New techniques and advances in imaging technologies have been a topic of great interest as of late, particularly improvements in optical coherence tomography (OCT) and confocal microscopy (CM) for the anterior segment. Of course, one key consideration for any new technology is its clinical practicality. This month, we’ll unravel the intricacies of these technologies, and consider how they are being employed as tools for both patient care and clinical research.
The OCT of today comes in two basic formats: time-domain (TD-OCT) and spectral domain (SD-OCT). TD-OCT employs a technology that captures image scans serially according to depth, and uses them to reconstruct an image of the scanned tissue. On the other hand, SD-OCT separates reflective signals according to wavelength, and can collect scans for subsequent tissue re-construction in parallel. The result of these distinctions is that SD-OCT devices can collect scans as much as 100 times faster than TD-OCT devices, thus allowing for greatly improved image clarity and detail.
Though traditionally used for vitreoretinal evaluation, recent OCT advancements allow for anterior segment imaging as well. An example of an emerging application for OCT is in the diagnosis of keratoconus. In its early stages, keratoconus can often go undetected. OCT has the ability to identify those individuals with early corneal thinning or other changes in corneal shape.
One of the newer experimental applications of OCT is in dry eye assessment, where it can be used to measure tear film volume by means of tear meniscus height.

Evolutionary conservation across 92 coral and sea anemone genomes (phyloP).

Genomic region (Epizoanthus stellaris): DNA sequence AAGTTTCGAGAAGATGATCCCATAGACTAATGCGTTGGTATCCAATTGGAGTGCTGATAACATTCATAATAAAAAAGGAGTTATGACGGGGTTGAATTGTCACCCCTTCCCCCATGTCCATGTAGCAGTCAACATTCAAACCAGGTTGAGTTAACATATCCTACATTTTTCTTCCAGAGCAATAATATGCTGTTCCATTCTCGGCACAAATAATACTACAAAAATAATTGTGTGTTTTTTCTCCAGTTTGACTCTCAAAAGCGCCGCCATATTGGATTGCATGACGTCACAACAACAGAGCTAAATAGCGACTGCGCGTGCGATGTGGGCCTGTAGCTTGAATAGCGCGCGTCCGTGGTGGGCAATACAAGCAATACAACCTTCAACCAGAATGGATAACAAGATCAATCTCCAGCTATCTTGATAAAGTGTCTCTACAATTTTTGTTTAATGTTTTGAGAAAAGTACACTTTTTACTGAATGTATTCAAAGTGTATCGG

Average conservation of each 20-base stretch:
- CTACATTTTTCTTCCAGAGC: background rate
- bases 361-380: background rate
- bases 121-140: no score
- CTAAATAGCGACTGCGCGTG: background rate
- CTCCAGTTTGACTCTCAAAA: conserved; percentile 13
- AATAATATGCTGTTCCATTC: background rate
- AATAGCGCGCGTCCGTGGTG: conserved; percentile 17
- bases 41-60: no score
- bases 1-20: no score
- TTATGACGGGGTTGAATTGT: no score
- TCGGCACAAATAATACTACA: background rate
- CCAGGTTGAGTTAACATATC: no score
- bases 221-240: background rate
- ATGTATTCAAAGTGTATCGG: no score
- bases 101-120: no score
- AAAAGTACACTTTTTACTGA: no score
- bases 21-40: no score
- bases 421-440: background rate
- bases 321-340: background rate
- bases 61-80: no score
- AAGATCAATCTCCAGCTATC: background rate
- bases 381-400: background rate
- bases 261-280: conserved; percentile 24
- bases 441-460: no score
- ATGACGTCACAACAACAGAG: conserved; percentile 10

In addition, treatment protocols for other anterior segment conditions— such as corneal scars or dystrophies, corneal transplants and anterior segment malignancies— have all benefitted from advances in OCT imaging technologies.
OCT also has become an essential tool in anterior chamber biometry, whether used to help better fit IOLs or to obtain more accurate angle measurements. Unlike ultrasound-based methods, there is no need for direct contact with the ocular surface using OCT. These measures are completed very rapidly, minimizing motion artifacts.
While the use of OCT for imaging the retina and anterior segment continues to expand, another methodology—confocal microscopy— has also made the move from the back to the front of the eye, becoming a standard technique for assessment of the conjunctival and corneal surface.
In vivo imaging of conjunctival blood vessels before (top) and after (bottom) allergen challenge. White cells are clearly visible following challenge, and some of these can be see migrating out of vessels into extravascular space.
When compared to traditional slit lamp imaging, confocal microscopes can provide a higher magnification and depth of view, which allows for visual diagnosis of conditions caused by Acanthamoeba or Fusarium infections. This is significant because diagnostic confirmation via culturing can take several weeks. CM also can be used to assess and monitor therapeutic efficacy for these and other infections, such as herpes keratitis.
Several recent studies have explored the use of corneal imaging with CM as a means to track and diagnose diabetic retinopathy by longitudinal assessment of corneal nerve morphology.
The use of CM imaging has become particularly useful in studies of new treatments for ocular surface disorders. The real-time aspect of this imaging allows researchers to directly assess the efficacy of new therapies in terms of macrophage and lymphocyte infiltration into the conjunctiva as well as in measuring changes in epithelial integrity.
The very latest technological advancements typically are found in experimental settings, and the same goes for the newest methodologies in assessing and monitoring dry eye disease. Researchers at our company, Ora, Inc., have been addressing the sometimes baffling assortment of metrics used in diagnosing dry eye by focusing on new, objective criteria in combination with patient subpopulation analysis.
One example of this is our computer-based imaging method, which is used to define and track dry eye signs and symptoms.
Dr. Abelson is the founder and scientific advisor for Ora, Inc. Dr. McLaughlin is an employee of Ora, Inc.